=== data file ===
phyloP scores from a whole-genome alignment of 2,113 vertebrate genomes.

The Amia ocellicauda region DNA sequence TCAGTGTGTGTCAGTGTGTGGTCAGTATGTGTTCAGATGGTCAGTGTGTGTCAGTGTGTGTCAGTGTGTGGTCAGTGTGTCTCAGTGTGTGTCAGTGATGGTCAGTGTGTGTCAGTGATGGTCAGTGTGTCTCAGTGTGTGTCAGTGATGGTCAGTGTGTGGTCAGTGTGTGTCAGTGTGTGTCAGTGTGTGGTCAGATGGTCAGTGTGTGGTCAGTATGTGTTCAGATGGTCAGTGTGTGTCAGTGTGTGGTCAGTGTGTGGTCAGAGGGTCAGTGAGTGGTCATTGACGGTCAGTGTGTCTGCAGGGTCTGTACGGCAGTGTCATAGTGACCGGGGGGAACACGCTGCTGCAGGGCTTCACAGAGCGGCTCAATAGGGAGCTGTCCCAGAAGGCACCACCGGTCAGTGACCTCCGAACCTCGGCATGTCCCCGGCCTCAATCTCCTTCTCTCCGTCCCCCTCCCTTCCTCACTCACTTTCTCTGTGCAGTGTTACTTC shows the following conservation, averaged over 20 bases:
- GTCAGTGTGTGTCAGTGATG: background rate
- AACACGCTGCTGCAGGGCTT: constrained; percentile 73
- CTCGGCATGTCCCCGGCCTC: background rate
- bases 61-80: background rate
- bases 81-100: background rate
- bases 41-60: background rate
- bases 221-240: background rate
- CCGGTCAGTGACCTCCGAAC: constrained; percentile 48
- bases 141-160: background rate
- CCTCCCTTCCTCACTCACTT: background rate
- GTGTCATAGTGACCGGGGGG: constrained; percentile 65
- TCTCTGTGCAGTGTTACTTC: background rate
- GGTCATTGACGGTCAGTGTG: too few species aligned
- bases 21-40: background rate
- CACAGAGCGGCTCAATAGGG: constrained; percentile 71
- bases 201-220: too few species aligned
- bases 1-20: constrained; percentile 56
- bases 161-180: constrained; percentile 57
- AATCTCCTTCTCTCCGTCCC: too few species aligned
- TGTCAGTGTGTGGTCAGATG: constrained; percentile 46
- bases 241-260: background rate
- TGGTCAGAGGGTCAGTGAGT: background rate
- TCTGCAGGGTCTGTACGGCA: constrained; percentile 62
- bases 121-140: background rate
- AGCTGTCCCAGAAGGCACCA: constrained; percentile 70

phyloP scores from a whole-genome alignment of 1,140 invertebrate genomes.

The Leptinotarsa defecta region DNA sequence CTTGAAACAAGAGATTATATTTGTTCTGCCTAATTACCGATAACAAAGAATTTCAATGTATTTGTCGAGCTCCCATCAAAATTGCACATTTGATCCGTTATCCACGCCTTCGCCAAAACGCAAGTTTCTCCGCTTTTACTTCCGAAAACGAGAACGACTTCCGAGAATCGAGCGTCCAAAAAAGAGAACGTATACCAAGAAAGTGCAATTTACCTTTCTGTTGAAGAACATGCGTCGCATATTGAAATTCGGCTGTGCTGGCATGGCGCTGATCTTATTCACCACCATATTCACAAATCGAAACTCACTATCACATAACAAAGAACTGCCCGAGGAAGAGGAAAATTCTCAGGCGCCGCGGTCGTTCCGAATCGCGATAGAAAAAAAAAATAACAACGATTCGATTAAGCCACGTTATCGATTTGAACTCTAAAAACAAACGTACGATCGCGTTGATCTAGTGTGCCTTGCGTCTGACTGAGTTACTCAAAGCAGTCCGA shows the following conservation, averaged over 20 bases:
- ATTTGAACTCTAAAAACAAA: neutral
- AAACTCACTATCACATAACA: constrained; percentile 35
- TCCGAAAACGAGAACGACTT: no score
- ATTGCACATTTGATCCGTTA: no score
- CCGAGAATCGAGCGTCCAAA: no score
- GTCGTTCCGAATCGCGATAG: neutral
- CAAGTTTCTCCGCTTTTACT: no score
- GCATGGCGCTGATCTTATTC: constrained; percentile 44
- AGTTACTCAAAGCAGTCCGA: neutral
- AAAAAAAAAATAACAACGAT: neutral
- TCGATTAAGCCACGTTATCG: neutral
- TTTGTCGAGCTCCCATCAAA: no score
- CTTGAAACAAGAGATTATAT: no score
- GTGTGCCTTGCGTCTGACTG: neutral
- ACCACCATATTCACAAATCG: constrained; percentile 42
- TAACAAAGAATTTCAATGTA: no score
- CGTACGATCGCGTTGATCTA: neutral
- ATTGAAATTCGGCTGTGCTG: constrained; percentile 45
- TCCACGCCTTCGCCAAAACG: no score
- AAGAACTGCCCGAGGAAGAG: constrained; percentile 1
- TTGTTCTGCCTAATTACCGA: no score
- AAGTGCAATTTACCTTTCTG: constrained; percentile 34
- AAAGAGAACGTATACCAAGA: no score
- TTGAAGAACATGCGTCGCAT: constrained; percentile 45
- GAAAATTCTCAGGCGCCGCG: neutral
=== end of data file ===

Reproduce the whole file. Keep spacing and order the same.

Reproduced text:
phyloP scores from a whole-genome alignment of 2,113 vertebrate genomes.

The Amia ocellicauda region DNA sequence TCAGTGTGTGTCAGTGTGTGGTCAGTATGTGTTCAGATGGTCAGTGTGTGTCAGTGTGTGTCAGTGTGTGGTCAGTGTGTCTCAGTGTGTGTCAGTGATGGTCAGTGTGTGTCAGTGATGGTCAGTGTGTCTCAGTGTGTGTCAGTGATGGTCAGTGTGTGGTCAGTGTGTGTCAGTGTGTGTCAGTGTGTGGTCAGATGGTCAGTGTGTGGTCAGTATGTGTTCAGATGGTCAGTGTGTGTCAGTGTGTGGTCAGTGTGTGGTCAGAGGGTCAGTGAGTGGTCATTGACGGTCAGTGTGTCTGCAGGGTCTGTACGGCAGTGTCATAGTGACCGGGGGGAACACGCTGCTGCAGGGCTTCACAGAGCGGCTCAATAGGGAGCTGTCCCAGAAGGCACCACCGGTCAGTGACCTCCGAACCTCGGCATGTCCCCGGCCTCAATCTCCTTCTCTCCGTCCCCCTCCCTTCCTCACTCACTTTCTCTGTGCAGTGTTACTTC shows the following conservation, averaged over 20 bases:
- GTCAGTGTGTGTCAGTGATG: background rate
- AACACGCTGCTGCAGGGCTT: constrained; percentile 73
- CTCGGCATGTCCCCGGCCTC: background rate
- bases 61-80: background rate
- bases 81-100: background rate
- bases 41-60: background rate
- bases 221-240: background rate
- CCGGTCAGTGACCTCCGAAC: constrained; percentile 48
- bases 141-160: background rate
- CCTCCCTTCCTCACTCACTT: background rate
- GTGTCATAGTGACCGGGGGG: constrained; percentile 65
- TCTCTGTGCAGTGTTACTTC: background rate
- GGTCATTGACGGTCAGTGTG: too few species aligned
- bases 21-40: background rate
- CACAGAGCGGCTCAATAGGG: constrained; percentile 71
- bases 201-220: too few species aligned
- bases 1-20: constrained; percentile 56
- bases 161-180: constrained; percentile 57
- AATCTCCTTCTCTCCGTCCC: too few species aligned
- TGTCAGTGTGTGGTCAGATG: constrained; percentile 46
- bases 241-260: background rate
- TGGTCAGAGGGTCAGTGAGT: background rate
- TCTGCAGGGTCTGTACGGCA: constrained; percentile 62
- bases 121-140: background rate
- AGCTGTCCCAGAAGGCACCA: constrained; percentile 70

phyloP scores from a whole-genome alignment of 1,140 invertebrate genomes.

The Leptinotarsa defecta region DNA sequence CTTGAAACAAGAGATTATATTTGTTCTGCCTAATTACCGATAACAAAGAATTTCAATGTATTTGTCGAGCTCCCATCAAAATTGCACATTTGATCCGTTATCCACGCCTTCGCCAAAACGCAAGTTTCTCCGCTTTTACTTCCGAAAACGAGAACGACTTCCGAGAATCGAGCGTCCAAAAAAGAGAACGTATACCAAGAAAGTGCAATTTACCTTTCTGTTGAAGAACATGCGTCGCATATTGAAATTCGGCTGTGCTGGCATGGCGCTGATCTTATTCACCACCATATTCACAAATCGAAACTCACTATCACATAACAAAGAACTGCCCGAGGAAGAGGAAAATTCTCAGGCGCCGCGGTCGTTCCGAATCGCGATAGAAAAAAAAAATAACAACGATTCGATTAAGCCACGTTATCGATTTGAACTCTAAAAACAAACGTACGATCGCGTTGATCTAGTGTGCCTTGCGTCTGACTGAGTTACTCAAAGCAGTCCGA shows the following conservation, averaged over 20 bases:
- ATTTGAACTCTAAAAACAAA: neutral
- AAACTCACTATCACATAACA: constrained; percentile 35
- TCCGAAAACGAGAACGACTT: no score
- ATTGCACATTTGATCCGTTA: no score
- CCGAGAATCGAGCGTCCAAA: no score
- GTCGTTCCGAATCGCGATAG: neutral
- CAAGTTTCTCCGCTTTTACT: no score
- GCATGGCGCTGATCTTATTC: constrained; percentile 44
- AGTTACTCAAAGCAGTCCGA: neutral
- AAAAAAAAAATAACAACGAT: neutral
- TCGATTAAGCCACGTTATCG: neutral
- TTTGTCGAGCTCCCATCAAA: no score
- CTTGAAACAAGAGATTATAT: no score
- GTGTGCCTTGCGTCTGACTG: neutral
- ACCACCATATTCACAAATCG: constrained; percentile 42
- TAACAAAGAATTTCAATGTA: no score
- CGTACGATCGCGTTGATCTA: neutral
- ATTGAAATTCGGCTGTGCTG: constrained; percentile 45
- TCCACGCCTTCGCCAAAACG: no score
- AAGAACTGCCCGAGGAAGAG: constrained; percentile 1
- TTGTTCTGCCTAATTACCGA: no score
- AAGTGCAATTTACCTTTCTG: constrained; percentile 34
- AAAGAGAACGTATACCAAGA: no score
- TTGAAGAACATGCGTCGCAT: constrained; percentile 45
- GAAAATTCTCAGGCGCCGCG: neutral